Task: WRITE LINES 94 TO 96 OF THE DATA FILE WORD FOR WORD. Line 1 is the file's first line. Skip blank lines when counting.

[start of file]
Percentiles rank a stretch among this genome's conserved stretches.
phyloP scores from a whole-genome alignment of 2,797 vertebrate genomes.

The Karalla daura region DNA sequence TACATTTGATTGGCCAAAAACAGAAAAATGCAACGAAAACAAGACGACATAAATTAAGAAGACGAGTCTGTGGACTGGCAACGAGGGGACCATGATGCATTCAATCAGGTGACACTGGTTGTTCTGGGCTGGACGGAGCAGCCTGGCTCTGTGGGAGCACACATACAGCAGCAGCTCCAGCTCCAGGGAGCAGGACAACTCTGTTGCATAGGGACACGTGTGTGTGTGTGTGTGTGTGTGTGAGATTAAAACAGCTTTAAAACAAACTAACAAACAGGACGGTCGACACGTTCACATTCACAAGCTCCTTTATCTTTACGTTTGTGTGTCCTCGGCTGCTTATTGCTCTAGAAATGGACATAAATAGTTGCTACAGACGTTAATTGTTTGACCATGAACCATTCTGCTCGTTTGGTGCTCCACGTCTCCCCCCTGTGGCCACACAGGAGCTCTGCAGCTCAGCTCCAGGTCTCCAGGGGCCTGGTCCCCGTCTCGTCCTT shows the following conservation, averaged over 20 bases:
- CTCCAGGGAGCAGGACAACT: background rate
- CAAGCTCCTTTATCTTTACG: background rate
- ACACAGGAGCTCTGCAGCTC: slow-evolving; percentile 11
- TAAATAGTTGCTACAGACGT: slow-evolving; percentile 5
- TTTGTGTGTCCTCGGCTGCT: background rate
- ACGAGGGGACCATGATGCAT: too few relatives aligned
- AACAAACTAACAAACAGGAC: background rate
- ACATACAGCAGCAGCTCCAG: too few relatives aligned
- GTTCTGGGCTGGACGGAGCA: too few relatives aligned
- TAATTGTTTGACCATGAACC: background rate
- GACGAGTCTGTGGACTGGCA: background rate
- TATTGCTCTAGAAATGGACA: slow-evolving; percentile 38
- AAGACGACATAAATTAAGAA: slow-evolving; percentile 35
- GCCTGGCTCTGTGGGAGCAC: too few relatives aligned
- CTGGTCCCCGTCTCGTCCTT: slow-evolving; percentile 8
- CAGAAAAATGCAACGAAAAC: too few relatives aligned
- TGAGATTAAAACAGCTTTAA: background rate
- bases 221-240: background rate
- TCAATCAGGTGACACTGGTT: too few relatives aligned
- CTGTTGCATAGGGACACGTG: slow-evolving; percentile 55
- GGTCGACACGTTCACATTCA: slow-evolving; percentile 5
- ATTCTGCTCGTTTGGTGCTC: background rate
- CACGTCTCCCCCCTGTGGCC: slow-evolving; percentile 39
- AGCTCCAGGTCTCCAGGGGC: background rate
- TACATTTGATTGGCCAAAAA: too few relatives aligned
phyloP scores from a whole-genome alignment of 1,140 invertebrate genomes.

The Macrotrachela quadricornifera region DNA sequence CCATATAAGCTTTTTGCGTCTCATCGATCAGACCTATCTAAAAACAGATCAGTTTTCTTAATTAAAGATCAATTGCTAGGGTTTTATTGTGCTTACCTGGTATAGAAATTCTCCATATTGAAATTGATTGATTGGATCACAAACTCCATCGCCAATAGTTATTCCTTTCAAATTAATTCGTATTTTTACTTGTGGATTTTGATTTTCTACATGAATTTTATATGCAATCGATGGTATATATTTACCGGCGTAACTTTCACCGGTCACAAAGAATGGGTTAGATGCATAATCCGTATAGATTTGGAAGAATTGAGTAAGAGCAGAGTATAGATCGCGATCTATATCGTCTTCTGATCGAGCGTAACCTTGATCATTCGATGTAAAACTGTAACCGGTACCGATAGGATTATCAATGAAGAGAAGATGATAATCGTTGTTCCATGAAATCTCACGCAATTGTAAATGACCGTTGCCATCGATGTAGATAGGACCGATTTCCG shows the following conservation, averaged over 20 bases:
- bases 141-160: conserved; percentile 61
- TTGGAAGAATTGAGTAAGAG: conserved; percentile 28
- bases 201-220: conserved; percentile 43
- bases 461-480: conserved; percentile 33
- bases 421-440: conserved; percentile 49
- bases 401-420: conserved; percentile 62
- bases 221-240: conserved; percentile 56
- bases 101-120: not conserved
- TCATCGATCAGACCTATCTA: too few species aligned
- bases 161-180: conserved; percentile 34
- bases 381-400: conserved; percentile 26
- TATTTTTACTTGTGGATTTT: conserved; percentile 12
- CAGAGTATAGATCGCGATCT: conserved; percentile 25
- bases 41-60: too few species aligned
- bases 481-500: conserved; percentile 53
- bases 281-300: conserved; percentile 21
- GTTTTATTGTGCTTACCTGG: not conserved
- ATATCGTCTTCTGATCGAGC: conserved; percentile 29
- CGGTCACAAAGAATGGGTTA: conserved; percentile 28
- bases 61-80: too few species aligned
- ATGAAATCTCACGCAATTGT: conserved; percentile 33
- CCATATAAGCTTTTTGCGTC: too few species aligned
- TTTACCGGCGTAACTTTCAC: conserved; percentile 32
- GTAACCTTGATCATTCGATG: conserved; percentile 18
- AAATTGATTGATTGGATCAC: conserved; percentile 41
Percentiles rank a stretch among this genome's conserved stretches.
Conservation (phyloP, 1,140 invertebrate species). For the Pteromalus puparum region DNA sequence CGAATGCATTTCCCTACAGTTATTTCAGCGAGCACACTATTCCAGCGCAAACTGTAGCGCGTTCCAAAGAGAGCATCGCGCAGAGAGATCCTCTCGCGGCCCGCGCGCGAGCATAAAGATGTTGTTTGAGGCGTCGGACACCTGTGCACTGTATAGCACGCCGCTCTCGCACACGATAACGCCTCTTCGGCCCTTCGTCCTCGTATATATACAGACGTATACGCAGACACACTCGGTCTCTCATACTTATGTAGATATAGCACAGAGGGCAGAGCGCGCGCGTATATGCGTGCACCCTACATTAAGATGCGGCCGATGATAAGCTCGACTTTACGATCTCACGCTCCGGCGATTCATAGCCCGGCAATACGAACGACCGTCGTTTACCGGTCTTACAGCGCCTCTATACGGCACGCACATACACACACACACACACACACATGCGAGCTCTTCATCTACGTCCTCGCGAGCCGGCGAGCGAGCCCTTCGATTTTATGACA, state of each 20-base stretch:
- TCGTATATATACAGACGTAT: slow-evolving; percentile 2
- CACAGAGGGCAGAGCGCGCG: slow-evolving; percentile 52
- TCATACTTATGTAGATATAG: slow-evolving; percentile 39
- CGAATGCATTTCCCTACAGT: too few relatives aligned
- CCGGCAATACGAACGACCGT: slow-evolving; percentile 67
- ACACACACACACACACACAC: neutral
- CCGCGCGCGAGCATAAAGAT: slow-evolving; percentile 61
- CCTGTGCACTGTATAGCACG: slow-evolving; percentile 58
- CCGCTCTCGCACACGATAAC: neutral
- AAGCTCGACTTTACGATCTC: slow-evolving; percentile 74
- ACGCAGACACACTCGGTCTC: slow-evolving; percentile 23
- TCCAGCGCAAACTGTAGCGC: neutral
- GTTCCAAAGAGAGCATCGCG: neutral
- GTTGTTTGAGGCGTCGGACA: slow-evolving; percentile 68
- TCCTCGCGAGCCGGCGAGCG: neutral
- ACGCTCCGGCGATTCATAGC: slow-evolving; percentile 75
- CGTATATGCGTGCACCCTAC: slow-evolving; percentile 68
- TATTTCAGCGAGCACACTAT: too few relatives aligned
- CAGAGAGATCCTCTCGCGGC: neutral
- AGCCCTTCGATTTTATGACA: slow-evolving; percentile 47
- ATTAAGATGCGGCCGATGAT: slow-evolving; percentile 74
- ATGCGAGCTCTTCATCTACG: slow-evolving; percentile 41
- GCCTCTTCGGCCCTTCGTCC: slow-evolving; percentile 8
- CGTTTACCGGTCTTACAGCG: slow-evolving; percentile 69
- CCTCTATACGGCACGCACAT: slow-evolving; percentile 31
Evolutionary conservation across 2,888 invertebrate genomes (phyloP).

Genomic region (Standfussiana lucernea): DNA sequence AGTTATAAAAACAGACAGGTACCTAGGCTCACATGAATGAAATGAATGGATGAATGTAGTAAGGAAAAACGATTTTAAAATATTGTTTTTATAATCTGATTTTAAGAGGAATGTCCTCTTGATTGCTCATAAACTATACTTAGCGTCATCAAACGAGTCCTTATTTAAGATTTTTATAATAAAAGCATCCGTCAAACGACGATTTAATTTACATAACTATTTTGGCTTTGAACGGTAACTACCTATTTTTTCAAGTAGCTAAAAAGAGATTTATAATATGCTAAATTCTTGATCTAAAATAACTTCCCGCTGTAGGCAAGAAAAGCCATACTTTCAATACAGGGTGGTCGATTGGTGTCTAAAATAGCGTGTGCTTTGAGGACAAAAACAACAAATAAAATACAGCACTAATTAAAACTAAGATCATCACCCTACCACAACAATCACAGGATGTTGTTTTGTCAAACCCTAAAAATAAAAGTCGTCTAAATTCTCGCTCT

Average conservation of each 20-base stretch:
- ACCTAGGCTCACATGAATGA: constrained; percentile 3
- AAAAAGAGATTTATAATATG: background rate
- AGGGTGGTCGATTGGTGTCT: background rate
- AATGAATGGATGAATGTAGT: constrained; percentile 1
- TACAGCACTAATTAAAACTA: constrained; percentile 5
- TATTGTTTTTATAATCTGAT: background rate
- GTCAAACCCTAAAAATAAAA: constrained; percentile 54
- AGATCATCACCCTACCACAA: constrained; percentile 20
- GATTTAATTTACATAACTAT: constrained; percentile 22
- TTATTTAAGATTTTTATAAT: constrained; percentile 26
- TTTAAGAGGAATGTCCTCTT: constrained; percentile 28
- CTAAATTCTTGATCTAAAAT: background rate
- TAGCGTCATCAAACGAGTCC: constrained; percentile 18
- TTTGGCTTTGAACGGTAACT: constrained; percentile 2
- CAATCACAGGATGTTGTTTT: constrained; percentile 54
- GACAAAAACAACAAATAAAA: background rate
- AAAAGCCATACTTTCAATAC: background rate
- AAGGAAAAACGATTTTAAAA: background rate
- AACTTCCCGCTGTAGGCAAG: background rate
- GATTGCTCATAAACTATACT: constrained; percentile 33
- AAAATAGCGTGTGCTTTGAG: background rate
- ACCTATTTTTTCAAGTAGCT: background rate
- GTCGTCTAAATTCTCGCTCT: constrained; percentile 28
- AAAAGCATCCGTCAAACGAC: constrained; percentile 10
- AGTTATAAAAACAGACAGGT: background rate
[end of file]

- GATTTAATTTACATAACTAT: constrained; percentile 22
- TTATTTAAGATTTTTATAAT: constrained; percentile 26
- TTTAAGAGGAATGTCCTCTT: constrained; percentile 28